Which is not to say that Facebook or Twitter or Instagram is work for most of us, though it is a way to promote ourselves, those of us who are writers, makers, artists, photographers. And it’s also a way to connect with community. But I wonder if it’s possible to participate in a way that we can think of our posts as blessings, our comments as blessings, our attention to what we’re viewing as blessings. I’m a secular person, as you know by now. But I’m trying to find a way to send and receive in a more satisfying way. I’m looking for blessings in unlikely places, small though they may be. Remember the poem by Robert Creeley?
by Robert Creeley
There are senses
make an object
in their simple
feeling for one.
What if we thought of our texts as blessings, our postings as such, our comments, too. And let’s not forget our emails. Before tapping on send, what if we asked ourselves if what we were sending was useful and kind.
And also, what if we change our day, just a little, so that we’re doing more of what we want to do? There was a lovely article by Gary Jansen that I read a few days ago, where he talks about changing just 1% of our day:
“Each of us shares at least one thing in common: We all have at our disposal 1,440 minutes in a single day. What we do with that time, however, is what ultimately makes us different.
As a life experiment, what would happen if you took just 1 percent of those 1,440 minutes, just 14 minutes and 24 seconds, roughly 15 minutes a day, and consciously tried to change your life? You can keep the other 99 percent of your day to do what you have to do—eat, sleep, go to work, take care of the kids, attend school, drive your sister to the doctor, surf your smartphone. Just 15 minutes. What would happen?”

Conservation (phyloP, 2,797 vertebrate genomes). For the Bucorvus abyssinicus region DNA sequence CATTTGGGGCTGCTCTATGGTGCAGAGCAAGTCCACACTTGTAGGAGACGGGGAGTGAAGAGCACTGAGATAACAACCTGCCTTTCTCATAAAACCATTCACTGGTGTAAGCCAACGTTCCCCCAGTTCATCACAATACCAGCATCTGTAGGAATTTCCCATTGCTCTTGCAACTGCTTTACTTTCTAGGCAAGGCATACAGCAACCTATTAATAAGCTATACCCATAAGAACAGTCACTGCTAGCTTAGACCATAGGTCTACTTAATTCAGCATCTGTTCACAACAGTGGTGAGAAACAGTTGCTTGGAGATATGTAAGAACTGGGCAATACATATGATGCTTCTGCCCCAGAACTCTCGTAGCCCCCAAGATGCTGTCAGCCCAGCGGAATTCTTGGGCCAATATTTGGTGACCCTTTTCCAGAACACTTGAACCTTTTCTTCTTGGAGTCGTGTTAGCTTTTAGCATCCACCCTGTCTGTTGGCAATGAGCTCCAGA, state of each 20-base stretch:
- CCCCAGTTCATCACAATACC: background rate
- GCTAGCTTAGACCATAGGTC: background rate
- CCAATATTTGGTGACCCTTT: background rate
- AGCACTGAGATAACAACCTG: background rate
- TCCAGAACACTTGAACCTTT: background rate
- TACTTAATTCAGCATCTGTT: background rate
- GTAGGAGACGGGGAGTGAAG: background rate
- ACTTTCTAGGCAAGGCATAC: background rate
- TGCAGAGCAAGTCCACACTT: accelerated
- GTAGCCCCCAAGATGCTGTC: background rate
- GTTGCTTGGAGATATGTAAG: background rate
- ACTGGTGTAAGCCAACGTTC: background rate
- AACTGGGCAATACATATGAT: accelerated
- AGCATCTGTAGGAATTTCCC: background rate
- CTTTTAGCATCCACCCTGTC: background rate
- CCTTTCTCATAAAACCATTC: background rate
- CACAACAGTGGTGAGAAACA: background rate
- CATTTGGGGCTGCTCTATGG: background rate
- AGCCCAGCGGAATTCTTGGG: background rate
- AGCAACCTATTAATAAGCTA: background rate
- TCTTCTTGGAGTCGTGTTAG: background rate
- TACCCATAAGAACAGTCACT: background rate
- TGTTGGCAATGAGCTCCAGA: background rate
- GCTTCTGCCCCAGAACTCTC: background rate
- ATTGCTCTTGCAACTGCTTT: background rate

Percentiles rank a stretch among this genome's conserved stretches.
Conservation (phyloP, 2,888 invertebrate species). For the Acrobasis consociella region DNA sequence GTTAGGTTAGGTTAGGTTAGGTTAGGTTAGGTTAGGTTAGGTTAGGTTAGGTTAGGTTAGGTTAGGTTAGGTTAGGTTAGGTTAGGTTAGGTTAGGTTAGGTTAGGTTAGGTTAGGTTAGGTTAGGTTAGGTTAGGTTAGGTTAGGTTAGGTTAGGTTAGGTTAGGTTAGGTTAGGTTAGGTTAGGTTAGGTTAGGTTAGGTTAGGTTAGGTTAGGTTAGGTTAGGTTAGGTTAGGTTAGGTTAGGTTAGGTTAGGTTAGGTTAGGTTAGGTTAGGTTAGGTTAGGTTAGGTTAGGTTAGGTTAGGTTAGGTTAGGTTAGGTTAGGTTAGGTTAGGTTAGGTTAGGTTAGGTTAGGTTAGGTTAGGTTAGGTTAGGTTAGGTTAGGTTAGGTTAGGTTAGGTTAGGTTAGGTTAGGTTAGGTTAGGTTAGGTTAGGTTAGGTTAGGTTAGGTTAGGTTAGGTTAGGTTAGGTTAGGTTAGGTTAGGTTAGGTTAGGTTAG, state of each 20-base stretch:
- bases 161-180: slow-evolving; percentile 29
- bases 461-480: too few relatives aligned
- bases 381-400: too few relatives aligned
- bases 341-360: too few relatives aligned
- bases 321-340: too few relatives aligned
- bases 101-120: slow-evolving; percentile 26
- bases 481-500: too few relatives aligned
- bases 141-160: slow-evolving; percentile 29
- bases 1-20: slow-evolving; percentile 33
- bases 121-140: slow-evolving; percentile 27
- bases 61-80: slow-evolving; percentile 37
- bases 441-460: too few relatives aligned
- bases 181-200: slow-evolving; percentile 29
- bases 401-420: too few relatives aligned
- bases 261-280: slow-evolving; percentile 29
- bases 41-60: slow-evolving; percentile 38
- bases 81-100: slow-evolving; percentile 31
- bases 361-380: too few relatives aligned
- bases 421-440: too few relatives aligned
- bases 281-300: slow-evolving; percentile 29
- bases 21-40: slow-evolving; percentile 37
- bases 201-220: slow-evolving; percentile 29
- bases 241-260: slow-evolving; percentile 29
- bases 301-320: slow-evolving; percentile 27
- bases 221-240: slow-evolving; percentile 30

If we were doing the things we wanted to be doing more of, we’d be less unhappy with social media. That’s my guess, anyway.
If you’re going to be on social media anyway, you might also read, Karen Maezen Miller’s thoughts on this, too. I like all of her 5 reminders, and maybe especially number 3: the reminder to like pictures of kids and pets. Even though we’ve become fairly used to putting ourselves out there, I still remember how much courage it takes to say certain things, to post a photograph of a private moment. To even just BE there, takes courage, most days.
We can disparage the presence of social media in our lives all we want, but it is, whether we participate in it or not, integrated with modern life. For the most part, I see it as a pleasure (excluding the recent Facebook news). In the book Liturgy of the Ordinary there is another epigraph worth sharing:
“It must be remembered that life consists not of a series of illustrious actions, or elegant enjoyments; the greater part of our time passes in compliance with necessities, in the performance of daily duties, in the removal of small inconveniences, in the procurement of petty pleasures.”
– Dr. Johnson